Rigids to offset reduction in A-trailer fees

NTC recommends cutting B-double and B-triple registration costs, but prices for other combinations to increase to offset reductions

Rigids to offset reduction in A-trailer fees
Rigids to offset reduction in A-trailer fees

By Brad Gardner | January 17, 2011

The price of registering A-trailers is set to fall under a proposal that aids B-double operators but slugs owners of other combinations with higher prices.

In its latest heavy vehicle charging recommendation, the National Transport Commission (NTC) wants governments to give with one hand and take with the other to address industry concerns over high A-trailer fees.

Currently out for consultation, an NTC discussion paper recommends lowering the annual price-tag of a tri-axle A-trailer from $6525 to $3480, with the tandem axle unit falling $3033 to $3162.

If transport ministers accept the NTC’s preferred option, the price of keeping a nine-axle B-double registered annually will fall to $13,404, while B-triples will drop to $16,883. A B-double currently costs $15,708 to register, with the B-triple combination setting operators back $22,233.

But to ensure the states and territories do not lose any revenue, the NTC wants to increase charges elsewhere, including on prime movers and raising the charges for a standard trailer axle, road train dolly trailer and a semi-trailer tri-axle by more than $100 each.

The road user charge will rise by an extra 0.7 cents to 23.3 cents a litre.

The proposed changes are due to begin on July 1 and will also have a significant effect on rigid trucks over 12 tonnes.

Depending on the configuration, the price of registering rigids will increase between $350 and almost $2000. A four-axle rigid truck over 25 tonnes with no trailer, for instance, will jump from $945 to $2903 under the NTC’s preferred method.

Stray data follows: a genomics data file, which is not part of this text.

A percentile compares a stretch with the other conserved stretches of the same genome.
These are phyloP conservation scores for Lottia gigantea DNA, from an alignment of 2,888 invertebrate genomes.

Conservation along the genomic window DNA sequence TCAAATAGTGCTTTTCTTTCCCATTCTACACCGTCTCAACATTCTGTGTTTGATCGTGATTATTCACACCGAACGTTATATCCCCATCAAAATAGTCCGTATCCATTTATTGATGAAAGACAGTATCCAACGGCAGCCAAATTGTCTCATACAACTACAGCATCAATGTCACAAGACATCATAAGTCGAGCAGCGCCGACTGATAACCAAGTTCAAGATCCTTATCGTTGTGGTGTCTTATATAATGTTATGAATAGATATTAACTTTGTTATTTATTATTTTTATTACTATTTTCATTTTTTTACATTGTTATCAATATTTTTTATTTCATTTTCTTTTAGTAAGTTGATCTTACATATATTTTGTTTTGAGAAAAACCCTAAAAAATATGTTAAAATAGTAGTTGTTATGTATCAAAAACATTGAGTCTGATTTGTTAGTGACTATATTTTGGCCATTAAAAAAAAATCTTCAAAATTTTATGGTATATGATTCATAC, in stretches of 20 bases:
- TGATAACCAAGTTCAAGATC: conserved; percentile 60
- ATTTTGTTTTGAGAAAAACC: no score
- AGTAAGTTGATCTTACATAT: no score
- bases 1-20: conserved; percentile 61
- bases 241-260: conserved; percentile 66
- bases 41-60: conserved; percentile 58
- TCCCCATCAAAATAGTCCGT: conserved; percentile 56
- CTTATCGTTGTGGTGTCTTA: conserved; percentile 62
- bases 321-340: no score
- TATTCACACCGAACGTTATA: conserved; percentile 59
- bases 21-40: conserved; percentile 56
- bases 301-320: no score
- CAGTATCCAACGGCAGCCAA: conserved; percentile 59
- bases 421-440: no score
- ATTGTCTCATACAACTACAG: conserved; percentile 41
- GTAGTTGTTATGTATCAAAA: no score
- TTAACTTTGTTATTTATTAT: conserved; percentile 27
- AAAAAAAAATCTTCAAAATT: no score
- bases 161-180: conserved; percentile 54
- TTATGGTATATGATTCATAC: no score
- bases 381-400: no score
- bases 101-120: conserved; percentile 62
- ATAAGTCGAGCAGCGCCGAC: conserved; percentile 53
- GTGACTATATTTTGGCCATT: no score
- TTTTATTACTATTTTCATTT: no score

"There’s always a trade-off. When something goes down, something has to go up," the NTC’s chief policy officer Meena Naidu says.

She says it is important governments continue to maintain revenue levels under the proposal. The Council of Australian Governments (COAG) has also decreed the trucking industry must pay its share of infrastructure costs.

The road user charge and registration fees are adjusted annually to account for government expenditure on road projects.

"Governments are spending more on roads and bridges. There are a lot of budgetary pressures and having that certainty of funding coming in also helps to protect the maintenance and investment program going forward," Naidu says.

Double and triple road train operators haven’t been spared, with the NTC recommending registration charges increase by $1280 and $1819 respectively. If approved, the NTC's proposal will increase the cost of registering a semi-trailer combination to $6301.

The price of registering A-trailers has risen significantly since governments removed the subsidy on B-doubles as part of the 2007 agreement on heavy vehicle charges.

"Historically B-doubles benefited from significant discounts. This was justified on the basis that the B-double was a much safer and more productive vehicle and should therefore be encouraged," the NTC says.

With warnings the cost of registering A-trailers was sending operators broke and forcing some to revert to less productive configurations, industry groups and trucking operators last year lobbied policy makers to reduce fees.

The NTC is currently receiving feedback from industry about the proposal, which is due to be finalised in February before being sent to transport ministers to vote on.

"We’re keen to ensure that the charging model that is in place doesn’t penalise industry for using safer and more efficient vehicles such as B-triples," NTC CEO Nick Dimopoulos says.

Click here to access the discussion paper outlining the NTC’s preferred approach and a table of charges.

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